Affordances & Constraints - Group/Individual Work


The details of this chart are less important than the process of creating it. After trying both in the classroom and reading/watching how others use different techniques in the classroom, get together with a few other educators and fill out your own chart. Here's a blank chart we give out as a part of a Think-Pair-Share.

I'd caution taking an either or position and recommend a balanced one. Wouldn't it be nice for students to learn skills for a range of situations and how to reflect on them to determine if a different approach might be better for themselves or their group? Let's mix Cain, Shirky, Vygotsky, etc. to come up with a toolbox teachers can use to fit the context of their subject, students, and classroom.

Affordances
Constraints
Group Work
  • Skills we will need for many workplaces, community groups, etc.
  • For complex problems, group brainstorming is more successful than individual
  • More comfortable for extroverts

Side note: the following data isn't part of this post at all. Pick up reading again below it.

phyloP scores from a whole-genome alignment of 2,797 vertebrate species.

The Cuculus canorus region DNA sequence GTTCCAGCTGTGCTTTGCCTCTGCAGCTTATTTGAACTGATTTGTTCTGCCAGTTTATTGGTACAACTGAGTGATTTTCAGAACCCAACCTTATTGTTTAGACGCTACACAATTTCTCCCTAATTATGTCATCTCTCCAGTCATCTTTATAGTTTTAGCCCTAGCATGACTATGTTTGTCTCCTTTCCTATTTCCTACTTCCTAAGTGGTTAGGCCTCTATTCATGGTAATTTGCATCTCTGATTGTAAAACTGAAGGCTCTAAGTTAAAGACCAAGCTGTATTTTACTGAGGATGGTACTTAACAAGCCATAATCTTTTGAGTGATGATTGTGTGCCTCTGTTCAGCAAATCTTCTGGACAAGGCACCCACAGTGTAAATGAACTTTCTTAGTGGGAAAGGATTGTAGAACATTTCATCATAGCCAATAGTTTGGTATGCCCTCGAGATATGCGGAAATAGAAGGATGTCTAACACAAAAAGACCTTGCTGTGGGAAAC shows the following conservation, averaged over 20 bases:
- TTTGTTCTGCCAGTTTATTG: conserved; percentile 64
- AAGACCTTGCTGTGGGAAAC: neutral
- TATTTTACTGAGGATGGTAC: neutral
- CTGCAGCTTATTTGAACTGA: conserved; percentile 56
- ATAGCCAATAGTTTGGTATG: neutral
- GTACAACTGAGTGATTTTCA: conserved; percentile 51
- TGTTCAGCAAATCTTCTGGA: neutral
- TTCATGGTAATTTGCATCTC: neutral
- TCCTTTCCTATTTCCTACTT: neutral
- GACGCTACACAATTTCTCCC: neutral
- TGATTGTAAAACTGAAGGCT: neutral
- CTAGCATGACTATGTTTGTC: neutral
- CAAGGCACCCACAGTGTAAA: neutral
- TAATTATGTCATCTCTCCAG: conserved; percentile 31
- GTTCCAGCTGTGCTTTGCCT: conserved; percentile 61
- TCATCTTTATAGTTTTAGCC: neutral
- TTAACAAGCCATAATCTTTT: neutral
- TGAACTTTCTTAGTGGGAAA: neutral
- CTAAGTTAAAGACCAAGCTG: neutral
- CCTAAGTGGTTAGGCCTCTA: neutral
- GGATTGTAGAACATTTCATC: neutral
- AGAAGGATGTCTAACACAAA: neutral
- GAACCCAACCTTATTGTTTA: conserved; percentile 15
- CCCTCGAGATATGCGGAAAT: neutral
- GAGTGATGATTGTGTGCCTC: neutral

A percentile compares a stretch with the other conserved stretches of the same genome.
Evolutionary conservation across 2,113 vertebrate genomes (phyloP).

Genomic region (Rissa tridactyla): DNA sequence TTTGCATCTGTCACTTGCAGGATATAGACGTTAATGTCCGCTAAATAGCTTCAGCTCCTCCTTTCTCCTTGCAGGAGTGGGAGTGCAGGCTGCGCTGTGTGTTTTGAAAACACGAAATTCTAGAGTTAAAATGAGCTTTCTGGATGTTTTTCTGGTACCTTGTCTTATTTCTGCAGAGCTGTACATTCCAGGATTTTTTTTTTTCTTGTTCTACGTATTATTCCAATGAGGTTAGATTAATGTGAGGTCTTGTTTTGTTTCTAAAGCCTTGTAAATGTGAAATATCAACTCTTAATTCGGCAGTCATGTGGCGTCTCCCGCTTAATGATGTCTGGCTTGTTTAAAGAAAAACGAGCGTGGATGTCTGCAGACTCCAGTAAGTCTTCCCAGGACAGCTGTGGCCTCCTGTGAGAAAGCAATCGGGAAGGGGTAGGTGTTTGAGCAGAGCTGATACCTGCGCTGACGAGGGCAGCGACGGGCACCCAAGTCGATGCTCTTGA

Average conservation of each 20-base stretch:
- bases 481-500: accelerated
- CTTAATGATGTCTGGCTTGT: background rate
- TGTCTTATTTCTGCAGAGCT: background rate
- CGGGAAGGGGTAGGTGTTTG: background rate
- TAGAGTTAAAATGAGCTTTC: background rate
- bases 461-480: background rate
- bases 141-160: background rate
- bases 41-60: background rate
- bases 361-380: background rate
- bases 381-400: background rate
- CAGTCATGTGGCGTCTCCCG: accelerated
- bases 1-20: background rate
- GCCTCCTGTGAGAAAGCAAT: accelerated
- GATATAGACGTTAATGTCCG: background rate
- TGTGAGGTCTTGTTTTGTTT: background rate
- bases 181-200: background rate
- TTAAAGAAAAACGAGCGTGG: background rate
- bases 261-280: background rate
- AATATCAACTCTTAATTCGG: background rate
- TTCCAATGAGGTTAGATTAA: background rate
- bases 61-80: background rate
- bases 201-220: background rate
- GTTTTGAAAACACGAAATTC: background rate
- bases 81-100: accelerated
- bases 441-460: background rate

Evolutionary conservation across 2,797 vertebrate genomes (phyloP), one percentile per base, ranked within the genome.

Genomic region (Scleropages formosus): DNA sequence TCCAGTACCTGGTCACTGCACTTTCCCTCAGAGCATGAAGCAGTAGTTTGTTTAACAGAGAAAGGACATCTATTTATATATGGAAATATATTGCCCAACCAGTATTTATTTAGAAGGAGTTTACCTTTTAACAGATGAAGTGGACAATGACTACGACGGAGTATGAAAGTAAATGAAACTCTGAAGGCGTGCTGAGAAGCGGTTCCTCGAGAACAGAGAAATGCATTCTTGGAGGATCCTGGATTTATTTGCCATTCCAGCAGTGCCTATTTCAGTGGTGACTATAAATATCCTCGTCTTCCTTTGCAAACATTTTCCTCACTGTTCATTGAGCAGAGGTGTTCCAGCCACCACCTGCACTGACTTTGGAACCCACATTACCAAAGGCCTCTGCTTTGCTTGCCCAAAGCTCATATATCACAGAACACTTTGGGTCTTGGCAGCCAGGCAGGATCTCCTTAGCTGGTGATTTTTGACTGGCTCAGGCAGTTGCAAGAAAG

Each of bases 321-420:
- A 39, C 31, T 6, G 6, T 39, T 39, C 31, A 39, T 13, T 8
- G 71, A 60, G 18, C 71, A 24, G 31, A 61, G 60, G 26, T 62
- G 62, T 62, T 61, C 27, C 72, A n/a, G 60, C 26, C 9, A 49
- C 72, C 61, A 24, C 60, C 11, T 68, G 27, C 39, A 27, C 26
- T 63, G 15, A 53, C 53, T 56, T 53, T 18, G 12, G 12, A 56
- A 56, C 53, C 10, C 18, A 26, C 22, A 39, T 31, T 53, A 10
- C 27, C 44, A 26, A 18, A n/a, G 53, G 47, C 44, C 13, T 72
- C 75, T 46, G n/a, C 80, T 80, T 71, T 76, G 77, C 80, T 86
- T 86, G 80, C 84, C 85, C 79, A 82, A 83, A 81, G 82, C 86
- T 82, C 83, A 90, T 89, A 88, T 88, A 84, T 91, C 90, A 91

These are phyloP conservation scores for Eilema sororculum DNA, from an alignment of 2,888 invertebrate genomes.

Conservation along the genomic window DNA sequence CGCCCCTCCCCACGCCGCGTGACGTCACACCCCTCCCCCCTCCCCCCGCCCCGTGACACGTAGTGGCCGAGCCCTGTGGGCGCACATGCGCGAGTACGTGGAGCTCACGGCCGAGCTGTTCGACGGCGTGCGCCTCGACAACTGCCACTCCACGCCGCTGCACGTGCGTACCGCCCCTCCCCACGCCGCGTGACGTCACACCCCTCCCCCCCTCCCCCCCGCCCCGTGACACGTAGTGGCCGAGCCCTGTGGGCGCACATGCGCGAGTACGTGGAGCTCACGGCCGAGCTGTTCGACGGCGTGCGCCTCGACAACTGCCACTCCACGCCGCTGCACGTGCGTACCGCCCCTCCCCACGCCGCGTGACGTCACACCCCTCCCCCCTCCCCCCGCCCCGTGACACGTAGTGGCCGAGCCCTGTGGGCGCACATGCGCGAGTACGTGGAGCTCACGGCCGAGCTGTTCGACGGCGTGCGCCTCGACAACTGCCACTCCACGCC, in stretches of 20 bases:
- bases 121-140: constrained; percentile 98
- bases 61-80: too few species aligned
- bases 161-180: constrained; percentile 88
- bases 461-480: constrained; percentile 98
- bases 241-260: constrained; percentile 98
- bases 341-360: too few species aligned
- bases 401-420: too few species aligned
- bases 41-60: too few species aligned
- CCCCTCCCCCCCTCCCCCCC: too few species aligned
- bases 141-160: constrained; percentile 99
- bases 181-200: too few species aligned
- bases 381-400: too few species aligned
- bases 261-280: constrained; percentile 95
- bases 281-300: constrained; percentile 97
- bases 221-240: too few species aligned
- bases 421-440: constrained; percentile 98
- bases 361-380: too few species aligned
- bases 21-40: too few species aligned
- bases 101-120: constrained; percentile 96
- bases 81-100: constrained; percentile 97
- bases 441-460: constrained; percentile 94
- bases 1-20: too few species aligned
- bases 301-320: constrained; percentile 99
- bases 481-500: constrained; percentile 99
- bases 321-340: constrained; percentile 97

• Majority of students want to work with others
  • Opportunity for students to be teachers
  • Opportunity for students to be leaders
  • Opportunity to learn/practice group and interpersonal skills
  • Peer feedback built in
  • Metaphors to consider: barn raising, sewing circle or quilting bee, art/architecture/woodworking studio, WoW guild or raiding party, ...
Group Work
  • Often just the equivalent of parallel play or X, not collaboration
  • Mindless "collaboration" can be detrimental to students developing collaboration skills and understanding when collaboration is a benefit and when it comes at a real cost
  • Depending on the context, individual brainstorming can be more productive
  • Can be harder to grade/assess (see teamwork rubric below)
  • Majority of students come with a limited skill set for working collaboratively with others
  • Requires real planning, time, and effort on the teachers part - most students don't walk in the door knowing how to do it well
Individual Work
  • More comfortable for introverts
  • Individual thinking and metacognition plays a role in the creative process
  • Generalizes Ericsson’s research shows it takes 10,000 hours of solo practice to become an expert (though that would be for individual skill - playing in a band or on a team would be a different case)
  • "Accountability" can be easier. Individual responsibility
  • Easier to develop a sense of ownership
Individual Work
  • Is there anything that is truly individual? Aren't there all sorts of prior knowledge (and conversations) that shape our thinking? At that moment it may be individual, but all the pieces we are using for our thinking come from somewhere.

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